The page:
Birthdays affect people in different ways. Some mourn the loss of their youth seeing the advancement of age as a sign of slowing down, becoming less relevant – an end to their party years.
For Mark Harris, Mike Boles and Alex King, this milestone birthday marks anything but.
Their experience of setting up a mortgage brokerage in 1997 and staying profitable throughout the darkest days of the financial crisis, qualifies them as one of the most relevant intermediary firms in business. Building the workforce back up to nearly 150 after being forced to make cuts in 2009 and 2010 shows a company hitting its stride, rather than slowing to a stand still. The Management Buy Out (MBO) in 2011, is when the party started.
A radical idea
Situated in central London, with a turnover of £22.5m in 2016 and profits of £5m it is difficult to imagine Harris and Boles on the road, 20 years ago, presenting the ‘radical’ idea of offering high net worth mortgage advice to the Savills client network with King back at the office, mapping out the operation.
They started out in May 1997, a team of six, as the financial services arm of upmarket estate agent Savills. “High net worth estate agents hadn’t done this before, sold financial services to their clients,” says Harris. “It was a familiar model for the high street but to have a high net worth agent do it was pretty radical.”
“The myth is, that people buying through an upmarket estate agent don’t need a mortgage”
The obvious client bank to target was the Savills network which meant convincing the agents to introduce their clients to a new team of brokers. “It’s just not very Savills,” was a common objection.
As with most new ideas, it was met with resistance recalls Boles. But headway was made, and they gradually won over office after office with their proposition.
Preparation for choppy waters
At the peak of the market in 2007 and 2008, then operating under the name of Savills Private Finance the team had 25 offices and employed 280 people. Business was booming.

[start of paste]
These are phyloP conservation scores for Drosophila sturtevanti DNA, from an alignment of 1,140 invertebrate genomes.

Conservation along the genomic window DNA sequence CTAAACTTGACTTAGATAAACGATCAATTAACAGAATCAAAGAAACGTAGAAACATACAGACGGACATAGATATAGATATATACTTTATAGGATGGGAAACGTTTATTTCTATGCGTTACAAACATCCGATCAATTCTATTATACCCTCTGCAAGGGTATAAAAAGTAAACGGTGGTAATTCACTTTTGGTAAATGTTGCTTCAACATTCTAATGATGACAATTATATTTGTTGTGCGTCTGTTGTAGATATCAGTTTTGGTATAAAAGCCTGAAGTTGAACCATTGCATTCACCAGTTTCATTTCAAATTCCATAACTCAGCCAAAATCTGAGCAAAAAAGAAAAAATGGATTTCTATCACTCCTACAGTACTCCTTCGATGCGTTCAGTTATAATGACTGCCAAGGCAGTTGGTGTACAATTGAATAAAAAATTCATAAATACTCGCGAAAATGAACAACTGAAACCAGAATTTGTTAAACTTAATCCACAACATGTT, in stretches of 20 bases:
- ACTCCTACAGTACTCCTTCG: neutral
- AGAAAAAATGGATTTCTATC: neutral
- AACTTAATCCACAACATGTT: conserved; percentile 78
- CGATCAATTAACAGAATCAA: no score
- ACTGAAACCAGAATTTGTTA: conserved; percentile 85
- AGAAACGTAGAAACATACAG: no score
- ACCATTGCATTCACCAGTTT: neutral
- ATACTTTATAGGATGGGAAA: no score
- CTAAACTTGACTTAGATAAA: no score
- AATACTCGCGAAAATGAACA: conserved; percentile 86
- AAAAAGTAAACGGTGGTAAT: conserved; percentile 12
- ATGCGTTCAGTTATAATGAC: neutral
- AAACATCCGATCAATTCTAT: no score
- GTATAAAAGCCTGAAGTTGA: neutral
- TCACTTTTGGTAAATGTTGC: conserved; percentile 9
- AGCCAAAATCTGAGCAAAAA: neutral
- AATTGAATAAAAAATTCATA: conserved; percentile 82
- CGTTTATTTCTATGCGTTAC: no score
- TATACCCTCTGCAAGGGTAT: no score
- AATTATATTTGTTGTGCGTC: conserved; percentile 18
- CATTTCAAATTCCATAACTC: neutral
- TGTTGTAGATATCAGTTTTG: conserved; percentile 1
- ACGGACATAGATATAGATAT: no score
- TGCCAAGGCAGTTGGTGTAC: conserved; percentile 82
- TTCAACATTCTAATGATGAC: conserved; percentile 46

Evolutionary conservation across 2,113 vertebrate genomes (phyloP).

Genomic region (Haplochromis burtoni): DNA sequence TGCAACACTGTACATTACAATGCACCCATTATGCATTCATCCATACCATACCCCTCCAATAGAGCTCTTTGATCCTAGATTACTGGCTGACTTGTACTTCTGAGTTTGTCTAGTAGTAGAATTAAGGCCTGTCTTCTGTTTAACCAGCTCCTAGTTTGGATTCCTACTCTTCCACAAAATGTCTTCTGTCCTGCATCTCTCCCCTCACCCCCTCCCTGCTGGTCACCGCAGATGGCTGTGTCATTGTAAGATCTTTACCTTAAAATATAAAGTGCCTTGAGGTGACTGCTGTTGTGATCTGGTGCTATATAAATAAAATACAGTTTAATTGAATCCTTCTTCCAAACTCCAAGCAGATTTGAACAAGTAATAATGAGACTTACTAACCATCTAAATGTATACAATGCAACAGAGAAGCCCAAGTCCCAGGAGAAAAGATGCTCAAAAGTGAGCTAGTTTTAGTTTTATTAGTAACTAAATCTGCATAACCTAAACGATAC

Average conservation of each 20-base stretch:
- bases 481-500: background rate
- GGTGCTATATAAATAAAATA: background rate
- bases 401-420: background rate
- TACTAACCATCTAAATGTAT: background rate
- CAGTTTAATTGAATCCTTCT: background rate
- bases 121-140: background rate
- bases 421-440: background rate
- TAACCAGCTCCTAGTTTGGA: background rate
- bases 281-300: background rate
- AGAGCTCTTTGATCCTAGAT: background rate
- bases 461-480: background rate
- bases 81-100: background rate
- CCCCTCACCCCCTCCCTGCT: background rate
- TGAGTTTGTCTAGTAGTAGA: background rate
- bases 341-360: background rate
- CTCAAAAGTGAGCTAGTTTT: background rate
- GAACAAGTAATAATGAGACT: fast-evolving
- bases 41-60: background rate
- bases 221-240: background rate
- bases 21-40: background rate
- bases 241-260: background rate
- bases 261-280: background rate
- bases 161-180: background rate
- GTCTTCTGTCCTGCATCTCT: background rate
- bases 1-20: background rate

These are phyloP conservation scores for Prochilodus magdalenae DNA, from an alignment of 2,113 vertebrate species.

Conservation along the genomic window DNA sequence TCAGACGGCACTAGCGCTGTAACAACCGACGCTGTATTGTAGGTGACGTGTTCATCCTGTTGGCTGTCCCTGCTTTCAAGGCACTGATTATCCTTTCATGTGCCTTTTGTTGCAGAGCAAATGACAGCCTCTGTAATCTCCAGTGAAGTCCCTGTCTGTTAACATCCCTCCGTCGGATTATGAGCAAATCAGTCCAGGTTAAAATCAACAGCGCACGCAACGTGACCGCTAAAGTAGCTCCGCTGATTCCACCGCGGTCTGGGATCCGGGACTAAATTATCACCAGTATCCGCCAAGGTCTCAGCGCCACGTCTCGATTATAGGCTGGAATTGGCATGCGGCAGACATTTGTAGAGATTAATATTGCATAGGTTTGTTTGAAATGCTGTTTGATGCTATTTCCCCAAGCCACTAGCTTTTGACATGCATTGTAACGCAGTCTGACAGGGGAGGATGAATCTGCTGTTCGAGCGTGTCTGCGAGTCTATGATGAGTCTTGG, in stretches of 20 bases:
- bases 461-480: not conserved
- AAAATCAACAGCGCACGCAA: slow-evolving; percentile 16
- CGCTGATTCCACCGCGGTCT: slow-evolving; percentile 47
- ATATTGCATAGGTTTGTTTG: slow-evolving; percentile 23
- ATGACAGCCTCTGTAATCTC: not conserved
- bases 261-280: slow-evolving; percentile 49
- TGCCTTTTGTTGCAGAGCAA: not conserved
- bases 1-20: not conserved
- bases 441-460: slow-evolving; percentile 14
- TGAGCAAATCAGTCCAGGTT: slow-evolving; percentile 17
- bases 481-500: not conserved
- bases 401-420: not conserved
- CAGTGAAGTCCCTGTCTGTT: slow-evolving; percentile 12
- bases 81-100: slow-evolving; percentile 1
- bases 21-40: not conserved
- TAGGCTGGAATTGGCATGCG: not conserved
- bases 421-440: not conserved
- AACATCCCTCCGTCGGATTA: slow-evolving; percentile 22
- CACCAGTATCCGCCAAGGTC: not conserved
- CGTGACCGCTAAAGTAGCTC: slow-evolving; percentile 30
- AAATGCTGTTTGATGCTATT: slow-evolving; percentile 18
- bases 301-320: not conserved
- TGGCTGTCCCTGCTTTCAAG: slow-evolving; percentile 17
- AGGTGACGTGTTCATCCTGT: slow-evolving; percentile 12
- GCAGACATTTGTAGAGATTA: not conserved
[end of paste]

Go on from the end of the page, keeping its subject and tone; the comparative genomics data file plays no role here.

A wealth management division established in 1998 and a general insurance arm set up the year after, says King, marked the beginnings of diversification strategy. In 2004, Savills Private Finance set up an agriculture and international division followed by the acquisition of a business in the Channel Islands. King says the strategy was to ensure the brokerage was protected if one or more of its businesses encountered choppy waters.
This was a decision which proved insightful given the devastation waiting around the corner for the mortgage market.
As lenders chased volume, and evidence required to support a mortgage became increasingly scant – Harris says the industry went through a period of de-professionalisation. Mortgage brokers became order takers and lenders piled it high, securitised the loans and bundled it on.
“As a business, you do your planning. You factor in some upsides and some downsides. You would never have factored in what actually happened,” says Harris.
“No-one moves quickly enough to make the cuts and no-one cuts deep enough.”
They stayed afloat because of the support from the other divisions, and the necessary but difficult cuts to the company’s workforce and office network which had to be made.
Looking back now, from a position of economic stability, could they have done anything differently?
Boles says they should have cut harder and quicker, Harris agrees. “Despite buffering the losses being made in the mortgage division, with the other departments – as a management team you are in denial about the severity of the problem. No-one moves quickly enough to make the cuts and no-one cuts deep enough.
Career high point
By 2011, the business was down to 70 people after disposing of a business to MAB, which put them back in a position of strength and ready to face the high point of their careers. In the same year – the team collectively agreed that the business would be better sat outside the Savills Group. The decision to buy Savills Private Finance from the group was an amicable one with Savills continuing to be SPF’s most important client.
“brave with a rich uncle”
Without the need for private equity or third party debt – the team were free to breathe new life into the business.
Savills retained a share of 19.9% of the business which acted as safety net for the new venture.
“It was a brave move for us, but brave with a rich uncle. That gave me reassurance that Savills weren’t casting us off into the wilderness,” says Harris.
The name changed to SPF Private Clients to allow the company to garner introductions from other estate agents that may have been put off by dealing with brokers bearing the name of a competitor.
The MBO, says Boles, was his proudest moment, and the freedom has allowed all three directors to create the kind of company they would be happy working for. So what does that look like?
“It’s a company which treats its staff how we would want to be treated,” says Harris.
“Get the best specialists into the right teams and let them do their jobs, leave them to do what they do best” is King’s philosophy. Boles says keep as many of your management client facing as you can and remember to keep enjoying what you do. “We are a sociable company, and we enjoy a drink at the end of the day.”
So the 20th birthday celebration, could be in only one place as far as the SPF team were concerned – Pizza Express.
“It’s where we celebrated when we bought the company, and raised a glass to no longer being employees,” says Boles. So, a glass of beer and a pizza was the only choice this time too.